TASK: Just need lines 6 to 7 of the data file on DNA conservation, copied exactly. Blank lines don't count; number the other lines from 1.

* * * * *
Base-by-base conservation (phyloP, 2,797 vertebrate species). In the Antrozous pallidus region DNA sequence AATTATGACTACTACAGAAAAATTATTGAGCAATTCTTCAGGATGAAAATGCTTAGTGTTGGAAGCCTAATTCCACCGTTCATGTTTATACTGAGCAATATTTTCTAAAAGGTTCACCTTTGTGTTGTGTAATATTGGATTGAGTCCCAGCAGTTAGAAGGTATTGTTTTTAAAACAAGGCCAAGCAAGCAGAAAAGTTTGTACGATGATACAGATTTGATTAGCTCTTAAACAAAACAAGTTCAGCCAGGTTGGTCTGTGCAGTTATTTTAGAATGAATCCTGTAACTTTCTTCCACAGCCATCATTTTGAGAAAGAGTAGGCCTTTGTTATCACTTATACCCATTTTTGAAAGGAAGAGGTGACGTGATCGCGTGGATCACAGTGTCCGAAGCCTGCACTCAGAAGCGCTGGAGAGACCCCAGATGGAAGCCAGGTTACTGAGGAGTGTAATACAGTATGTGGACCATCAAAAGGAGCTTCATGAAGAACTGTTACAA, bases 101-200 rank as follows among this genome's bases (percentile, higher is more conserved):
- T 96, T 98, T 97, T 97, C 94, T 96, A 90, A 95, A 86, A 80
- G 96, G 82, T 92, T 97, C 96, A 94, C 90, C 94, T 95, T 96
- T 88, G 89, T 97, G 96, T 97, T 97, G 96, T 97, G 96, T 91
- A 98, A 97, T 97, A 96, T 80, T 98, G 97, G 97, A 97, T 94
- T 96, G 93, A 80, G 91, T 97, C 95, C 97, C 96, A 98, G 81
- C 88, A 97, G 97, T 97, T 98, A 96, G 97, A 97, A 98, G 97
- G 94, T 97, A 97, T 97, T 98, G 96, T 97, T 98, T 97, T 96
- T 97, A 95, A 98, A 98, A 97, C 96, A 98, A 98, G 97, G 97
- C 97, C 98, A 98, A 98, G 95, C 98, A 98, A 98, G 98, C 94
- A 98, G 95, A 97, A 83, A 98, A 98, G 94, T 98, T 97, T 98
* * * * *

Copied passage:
- T 96, G 93, A 80, G 91, T 97, C 95, C 97, C 96, A 98, G 81
- C 88, A 97, G 97, T 97, T 98, A 96, G 97, A 97, A 98, G 97